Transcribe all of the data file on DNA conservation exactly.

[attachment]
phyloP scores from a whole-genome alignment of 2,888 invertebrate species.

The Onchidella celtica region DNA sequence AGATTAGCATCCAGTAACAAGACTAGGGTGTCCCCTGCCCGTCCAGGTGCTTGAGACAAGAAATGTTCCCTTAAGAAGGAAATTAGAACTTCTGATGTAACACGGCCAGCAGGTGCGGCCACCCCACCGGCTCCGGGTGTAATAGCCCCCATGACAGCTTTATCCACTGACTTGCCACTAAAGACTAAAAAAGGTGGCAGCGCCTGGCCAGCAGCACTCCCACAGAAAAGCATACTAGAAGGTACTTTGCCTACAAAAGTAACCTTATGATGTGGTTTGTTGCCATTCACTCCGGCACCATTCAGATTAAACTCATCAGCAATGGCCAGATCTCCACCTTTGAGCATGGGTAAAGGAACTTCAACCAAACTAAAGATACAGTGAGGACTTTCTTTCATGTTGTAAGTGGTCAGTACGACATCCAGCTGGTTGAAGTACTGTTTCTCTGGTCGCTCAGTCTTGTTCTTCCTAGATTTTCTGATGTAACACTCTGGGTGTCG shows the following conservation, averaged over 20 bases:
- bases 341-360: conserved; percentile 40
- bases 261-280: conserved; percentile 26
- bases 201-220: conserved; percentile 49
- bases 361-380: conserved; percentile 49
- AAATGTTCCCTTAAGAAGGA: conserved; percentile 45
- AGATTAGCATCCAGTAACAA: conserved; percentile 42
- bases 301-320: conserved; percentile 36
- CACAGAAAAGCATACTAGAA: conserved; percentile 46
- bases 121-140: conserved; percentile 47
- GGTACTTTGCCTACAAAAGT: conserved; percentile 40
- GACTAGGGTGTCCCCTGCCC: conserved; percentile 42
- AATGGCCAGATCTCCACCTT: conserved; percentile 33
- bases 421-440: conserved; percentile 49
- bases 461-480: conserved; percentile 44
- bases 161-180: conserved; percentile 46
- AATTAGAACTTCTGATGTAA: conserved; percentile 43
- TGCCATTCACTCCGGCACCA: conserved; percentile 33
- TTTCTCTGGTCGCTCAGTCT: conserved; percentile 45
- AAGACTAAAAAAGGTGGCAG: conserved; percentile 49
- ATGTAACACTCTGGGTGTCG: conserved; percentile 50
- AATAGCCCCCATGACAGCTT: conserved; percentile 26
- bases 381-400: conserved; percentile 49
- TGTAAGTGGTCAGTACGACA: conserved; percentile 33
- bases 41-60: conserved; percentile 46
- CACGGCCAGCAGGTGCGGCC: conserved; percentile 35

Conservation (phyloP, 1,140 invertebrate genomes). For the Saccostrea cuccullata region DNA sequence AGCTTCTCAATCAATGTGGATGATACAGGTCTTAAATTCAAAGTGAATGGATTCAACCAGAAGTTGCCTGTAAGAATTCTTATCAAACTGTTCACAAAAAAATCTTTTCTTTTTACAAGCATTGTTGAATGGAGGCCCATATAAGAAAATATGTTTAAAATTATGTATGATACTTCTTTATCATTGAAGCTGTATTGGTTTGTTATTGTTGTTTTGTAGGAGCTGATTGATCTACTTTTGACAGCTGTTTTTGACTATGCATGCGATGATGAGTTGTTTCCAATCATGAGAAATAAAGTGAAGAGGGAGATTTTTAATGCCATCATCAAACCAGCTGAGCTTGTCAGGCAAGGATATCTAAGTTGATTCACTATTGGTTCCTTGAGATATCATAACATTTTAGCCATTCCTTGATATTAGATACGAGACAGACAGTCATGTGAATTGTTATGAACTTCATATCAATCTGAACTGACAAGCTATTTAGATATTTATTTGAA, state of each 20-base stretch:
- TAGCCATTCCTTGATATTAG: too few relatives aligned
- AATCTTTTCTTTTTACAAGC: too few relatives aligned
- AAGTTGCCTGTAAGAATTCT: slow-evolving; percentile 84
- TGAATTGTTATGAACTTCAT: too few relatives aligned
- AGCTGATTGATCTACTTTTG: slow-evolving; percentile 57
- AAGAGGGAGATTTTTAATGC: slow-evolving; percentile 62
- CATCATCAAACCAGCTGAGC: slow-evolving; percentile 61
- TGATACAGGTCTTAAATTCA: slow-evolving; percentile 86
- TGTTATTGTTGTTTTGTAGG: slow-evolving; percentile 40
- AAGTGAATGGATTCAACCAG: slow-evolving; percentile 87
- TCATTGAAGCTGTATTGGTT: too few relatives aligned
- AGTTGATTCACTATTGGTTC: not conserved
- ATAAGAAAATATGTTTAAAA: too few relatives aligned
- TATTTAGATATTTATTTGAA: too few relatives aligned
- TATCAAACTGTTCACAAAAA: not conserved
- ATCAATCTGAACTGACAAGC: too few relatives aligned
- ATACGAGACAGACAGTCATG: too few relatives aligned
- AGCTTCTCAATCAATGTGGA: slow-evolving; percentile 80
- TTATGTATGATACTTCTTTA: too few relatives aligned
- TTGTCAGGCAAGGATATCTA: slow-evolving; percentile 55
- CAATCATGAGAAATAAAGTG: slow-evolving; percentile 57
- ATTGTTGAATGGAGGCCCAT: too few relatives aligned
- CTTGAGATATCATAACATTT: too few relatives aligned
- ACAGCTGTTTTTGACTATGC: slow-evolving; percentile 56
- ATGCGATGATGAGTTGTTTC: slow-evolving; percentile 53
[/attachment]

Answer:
phyloP scores from a whole-genome alignment of 2,888 invertebrate species.

The Onchidella celtica region DNA sequence AGATTAGCATCCAGTAACAAGACTAGGGTGTCCCCTGCCCGTCCAGGTGCTTGAGACAAGAAATGTTCCCTTAAGAAGGAAATTAGAACTTCTGATGTAACACGGCCAGCAGGTGCGGCCACCCCACCGGCTCCGGGTGTAATAGCCCCCATGACAGCTTTATCCACTGACTTGCCACTAAAGACTAAAAAAGGTGGCAGCGCCTGGCCAGCAGCACTCCCACAGAAAAGCATACTAGAAGGTACTTTGCCTACAAAAGTAACCTTATGATGTGGTTTGTTGCCATTCACTCCGGCACCATTCAGATTAAACTCATCAGCAATGGCCAGATCTCCACCTTTGAGCATGGGTAAAGGAACTTCAACCAAACTAAAGATACAGTGAGGACTTTCTTTCATGTTGTAAGTGGTCAGTACGACATCCAGCTGGTTGAAGTACTGTTTCTCTGGTCGCTCAGTCTTGTTCTTCCTAGATTTTCTGATGTAACACTCTGGGTGTCG shows the following conservation, averaged over 20 bases:
- bases 341-360: conserved; percentile 40
- bases 261-280: conserved; percentile 26
- bases 201-220: conserved; percentile 49
- bases 361-380: conserved; percentile 49
- AAATGTTCCCTTAAGAAGGA: conserved; percentile 45
- AGATTAGCATCCAGTAACAA: conserved; percentile 42
- bases 301-320: conserved; percentile 36
- CACAGAAAAGCATACTAGAA: conserved; percentile 46
- bases 121-140: conserved; percentile 47
- GGTACTTTGCCTACAAAAGT: conserved; percentile 40
- GACTAGGGTGTCCCCTGCCC: conserved; percentile 42
- AATGGCCAGATCTCCACCTT: conserved; percentile 33
- bases 421-440: conserved; percentile 49
- bases 461-480: conserved; percentile 44
- bases 161-180: conserved; percentile 46
- AATTAGAACTTCTGATGTAA: conserved; percentile 43
- TGCCATTCACTCCGGCACCA: conserved; percentile 33
- TTTCTCTGGTCGCTCAGTCT: conserved; percentile 45
- AAGACTAAAAAAGGTGGCAG: conserved; percentile 49
- ATGTAACACTCTGGGTGTCG: conserved; percentile 50
- AATAGCCCCCATGACAGCTT: conserved; percentile 26
- bases 381-400: conserved; percentile 49
- TGTAAGTGGTCAGTACGACA: conserved; percentile 33
- bases 41-60: conserved; percentile 46
- CACGGCCAGCAGGTGCGGCC: conserved; percentile 35

Conservation (phyloP, 1,140 invertebrate genomes). For the Saccostrea cuccullata region DNA sequence AGCTTCTCAATCAATGTGGATGATACAGGTCTTAAATTCAAAGTGAATGGATTCAACCAGAAGTTGCCTGTAAGAATTCTTATCAAACTGTTCACAAAAAAATCTTTTCTTTTTACAAGCATTGTTGAATGGAGGCCCATATAAGAAAATATGTTTAAAATTATGTATGATACTTCTTTATCATTGAAGCTGTATTGGTTTGTTATTGTTGTTTTGTAGGAGCTGATTGATCTACTTTTGACAGCTGTTTTTGACTATGCATGCGATGATGAGTTGTTTCCAATCATGAGAAATAAAGTGAAGAGGGAGATTTTTAATGCCATCATCAAACCAGCTGAGCTTGTCAGGCAAGGATATCTAAGTTGATTCACTATTGGTTCCTTGAGATATCATAACATTTTAGCCATTCCTTGATATTAGATACGAGACAGACAGTCATGTGAATTGTTATGAACTTCATATCAATCTGAACTGACAAGCTATTTAGATATTTATTTGAA, state of each 20-base stretch:
- TAGCCATTCCTTGATATTAG: too few relatives aligned
- AATCTTTTCTTTTTACAAGC: too few relatives aligned
- AAGTTGCCTGTAAGAATTCT: slow-evolving; percentile 84
- TGAATTGTTATGAACTTCAT: too few relatives aligned
- AGCTGATTGATCTACTTTTG: slow-evolving; percentile 57
- AAGAGGGAGATTTTTAATGC: slow-evolving; percentile 62
- CATCATCAAACCAGCTGAGC: slow-evolving; percentile 61
- TGATACAGGTCTTAAATTCA: slow-evolving; percentile 86
- TGTTATTGTTGTTTTGTAGG: slow-evolving; percentile 40
- AAGTGAATGGATTCAACCAG: slow-evolving; percentile 87
- TCATTGAAGCTGTATTGGTT: too few relatives aligned
- AGTTGATTCACTATTGGTTC: not conserved
- ATAAGAAAATATGTTTAAAA: too few relatives aligned
- TATTTAGATATTTATTTGAA: too few relatives aligned
- TATCAAACTGTTCACAAAAA: not conserved
- ATCAATCTGAACTGACAAGC: too few relatives aligned
- ATACGAGACAGACAGTCATG: too few relatives aligned
- AGCTTCTCAATCAATGTGGA: slow-evolving; percentile 80
- TTATGTATGATACTTCTTTA: too few relatives aligned
- TTGTCAGGCAAGGATATCTA: slow-evolving; percentile 55
- CAATCATGAGAAATAAAGTG: slow-evolving; percentile 57
- ATTGTTGAATGGAGGCCCAT: too few relatives aligned
- CTTGAGATATCATAACATTT: too few relatives aligned
- ACAGCTGTTTTTGACTATGC: slow-evolving; percentile 56
- ATGCGATGATGAGTTGTTTC: slow-evolving; percentile 53